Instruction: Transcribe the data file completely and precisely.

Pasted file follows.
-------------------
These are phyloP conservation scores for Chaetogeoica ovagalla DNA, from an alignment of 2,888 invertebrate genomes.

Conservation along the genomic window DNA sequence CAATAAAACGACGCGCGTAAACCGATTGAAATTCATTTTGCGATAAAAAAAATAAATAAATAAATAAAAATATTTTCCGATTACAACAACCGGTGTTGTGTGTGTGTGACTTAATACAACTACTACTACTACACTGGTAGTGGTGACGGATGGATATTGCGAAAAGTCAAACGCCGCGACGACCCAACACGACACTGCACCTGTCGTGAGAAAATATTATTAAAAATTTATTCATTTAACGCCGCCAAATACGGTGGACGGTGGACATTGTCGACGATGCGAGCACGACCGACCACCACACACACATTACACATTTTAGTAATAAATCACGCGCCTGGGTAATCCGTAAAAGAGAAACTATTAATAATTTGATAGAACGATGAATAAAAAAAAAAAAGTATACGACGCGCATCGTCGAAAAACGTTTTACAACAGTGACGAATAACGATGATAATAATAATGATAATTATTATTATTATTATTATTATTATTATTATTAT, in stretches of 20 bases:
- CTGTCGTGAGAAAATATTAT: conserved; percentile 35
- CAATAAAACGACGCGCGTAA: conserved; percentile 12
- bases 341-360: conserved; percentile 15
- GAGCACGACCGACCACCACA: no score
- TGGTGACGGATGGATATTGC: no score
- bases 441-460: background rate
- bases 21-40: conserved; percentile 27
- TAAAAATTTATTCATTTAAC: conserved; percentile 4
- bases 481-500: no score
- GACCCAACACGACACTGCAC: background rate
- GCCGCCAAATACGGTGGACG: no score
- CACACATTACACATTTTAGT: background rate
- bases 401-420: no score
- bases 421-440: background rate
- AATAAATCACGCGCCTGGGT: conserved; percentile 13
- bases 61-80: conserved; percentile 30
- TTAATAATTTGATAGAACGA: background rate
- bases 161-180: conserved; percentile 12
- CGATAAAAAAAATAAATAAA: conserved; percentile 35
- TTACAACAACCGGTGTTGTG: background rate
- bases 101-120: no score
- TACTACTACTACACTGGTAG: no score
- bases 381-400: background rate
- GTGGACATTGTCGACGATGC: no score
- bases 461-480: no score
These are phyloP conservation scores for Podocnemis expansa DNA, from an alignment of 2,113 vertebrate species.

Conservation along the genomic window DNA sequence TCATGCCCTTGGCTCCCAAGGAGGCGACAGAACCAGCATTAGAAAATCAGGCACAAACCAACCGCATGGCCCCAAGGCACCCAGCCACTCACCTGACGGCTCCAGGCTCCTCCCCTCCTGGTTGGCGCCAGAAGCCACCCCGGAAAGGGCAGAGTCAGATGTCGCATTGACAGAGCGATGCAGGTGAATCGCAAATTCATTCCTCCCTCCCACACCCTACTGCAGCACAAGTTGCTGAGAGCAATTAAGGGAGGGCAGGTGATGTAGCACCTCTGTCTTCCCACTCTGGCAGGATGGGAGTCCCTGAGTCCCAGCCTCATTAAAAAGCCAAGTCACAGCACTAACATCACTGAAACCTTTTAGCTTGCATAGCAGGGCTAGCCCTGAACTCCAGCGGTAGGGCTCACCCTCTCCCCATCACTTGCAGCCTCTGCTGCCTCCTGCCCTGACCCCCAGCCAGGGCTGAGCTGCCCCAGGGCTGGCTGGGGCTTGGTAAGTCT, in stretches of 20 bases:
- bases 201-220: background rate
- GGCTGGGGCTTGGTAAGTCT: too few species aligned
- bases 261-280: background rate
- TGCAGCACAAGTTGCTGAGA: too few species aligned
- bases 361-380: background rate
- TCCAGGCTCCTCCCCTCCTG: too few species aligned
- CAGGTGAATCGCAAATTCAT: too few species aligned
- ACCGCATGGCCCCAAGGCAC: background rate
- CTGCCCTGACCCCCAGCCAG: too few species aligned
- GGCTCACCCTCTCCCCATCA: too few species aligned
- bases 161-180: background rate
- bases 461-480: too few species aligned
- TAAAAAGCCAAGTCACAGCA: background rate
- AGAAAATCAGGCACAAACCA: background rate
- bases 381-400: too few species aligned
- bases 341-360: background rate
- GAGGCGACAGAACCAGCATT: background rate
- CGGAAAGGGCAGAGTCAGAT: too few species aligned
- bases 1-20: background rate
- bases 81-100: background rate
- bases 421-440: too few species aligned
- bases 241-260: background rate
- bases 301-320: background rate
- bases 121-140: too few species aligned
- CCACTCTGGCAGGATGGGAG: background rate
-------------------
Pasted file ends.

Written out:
These are phyloP conservation scores for Chaetogeoica ovagalla DNA, from an alignment of 2,888 invertebrate genomes.

Conservation along the genomic window DNA sequence CAATAAAACGACGCGCGTAAACCGATTGAAATTCATTTTGCGATAAAAAAAATAAATAAATAAATAAAAATATTTTCCGATTACAACAACCGGTGTTGTGTGTGTGTGACTTAATACAACTACTACTACTACACTGGTAGTGGTGACGGATGGATATTGCGAAAAGTCAAACGCCGCGACGACCCAACACGACACTGCACCTGTCGTGAGAAAATATTATTAAAAATTTATTCATTTAACGCCGCCAAATACGGTGGACGGTGGACATTGTCGACGATGCGAGCACGACCGACCACCACACACACATTACACATTTTAGTAATAAATCACGCGCCTGGGTAATCCGTAAAAGAGAAACTATTAATAATTTGATAGAACGATGAATAAAAAAAAAAAAGTATACGACGCGCATCGTCGAAAAACGTTTTACAACAGTGACGAATAACGATGATAATAATAATGATAATTATTATTATTATTATTATTATTATTATTATTAT, in stretches of 20 bases:
- CTGTCGTGAGAAAATATTAT: conserved; percentile 35
- CAATAAAACGACGCGCGTAA: conserved; percentile 12
- bases 341-360: conserved; percentile 15
- GAGCACGACCGACCACCACA: no score
- TGGTGACGGATGGATATTGC: no score
- bases 441-460: background rate
- bases 21-40: conserved; percentile 27
- TAAAAATTTATTCATTTAAC: conserved; percentile 4
- bases 481-500: no score
- GACCCAACACGACACTGCAC: background rate
- GCCGCCAAATACGGTGGACG: no score
- CACACATTACACATTTTAGT: background rate
- bases 401-420: no score
- bases 421-440: background rate
- AATAAATCACGCGCCTGGGT: conserved; percentile 13
- bases 61-80: conserved; percentile 30
- TTAATAATTTGATAGAACGA: background rate
- bases 161-180: conserved; percentile 12
- CGATAAAAAAAATAAATAAA: conserved; percentile 35
- TTACAACAACCGGTGTTGTG: background rate
- bases 101-120: no score
- TACTACTACTACACTGGTAG: no score
- bases 381-400: background rate
- GTGGACATTGTCGACGATGC: no score
- bases 461-480: no score
These are phyloP conservation scores for Podocnemis expansa DNA, from an alignment of 2,113 vertebrate species.

Conservation along the genomic window DNA sequence TCATGCCCTTGGCTCCCAAGGAGGCGACAGAACCAGCATTAGAAAATCAGGCACAAACCAACCGCATGGCCCCAAGGCACCCAGCCACTCACCTGACGGCTCCAGGCTCCTCCCCTCCTGGTTGGCGCCAGAAGCCACCCCGGAAAGGGCAGAGTCAGATGTCGCATTGACAGAGCGATGCAGGTGAATCGCAAATTCATTCCTCCCTCCCACACCCTACTGCAGCACAAGTTGCTGAGAGCAATTAAGGGAGGGCAGGTGATGTAGCACCTCTGTCTTCCCACTCTGGCAGGATGGGAGTCCCTGAGTCCCAGCCTCATTAAAAAGCCAAGTCACAGCACTAACATCACTGAAACCTTTTAGCTTGCATAGCAGGGCTAGCCCTGAACTCCAGCGGTAGGGCTCACCCTCTCCCCATCACTTGCAGCCTCTGCTGCCTCCTGCCCTGACCCCCAGCCAGGGCTGAGCTGCCCCAGGGCTGGCTGGGGCTTGGTAAGTCT, in stretches of 20 bases:
- bases 201-220: background rate
- GGCTGGGGCTTGGTAAGTCT: too few species aligned
- bases 261-280: background rate
- TGCAGCACAAGTTGCTGAGA: too few species aligned
- bases 361-380: background rate
- TCCAGGCTCCTCCCCTCCTG: too few species aligned
- CAGGTGAATCGCAAATTCAT: too few species aligned
- ACCGCATGGCCCCAAGGCAC: background rate
- CTGCCCTGACCCCCAGCCAG: too few species aligned
- GGCTCACCCTCTCCCCATCA: too few species aligned
- bases 161-180: background rate
- bases 461-480: too few species aligned
- TAAAAAGCCAAGTCACAGCA: background rate
- AGAAAATCAGGCACAAACCA: background rate
- bases 381-400: too few species aligned
- bases 341-360: background rate
- GAGGCGACAGAACCAGCATT: background rate
- CGGAAAGGGCAGAGTCAGAT: too few species aligned
- bases 1-20: background rate
- bases 81-100: background rate
- bases 421-440: too few species aligned
- bases 241-260: background rate
- bases 301-320: background rate
- bases 121-140: too few species aligned
- CCACTCTGGCAGGATGGGAG: background rate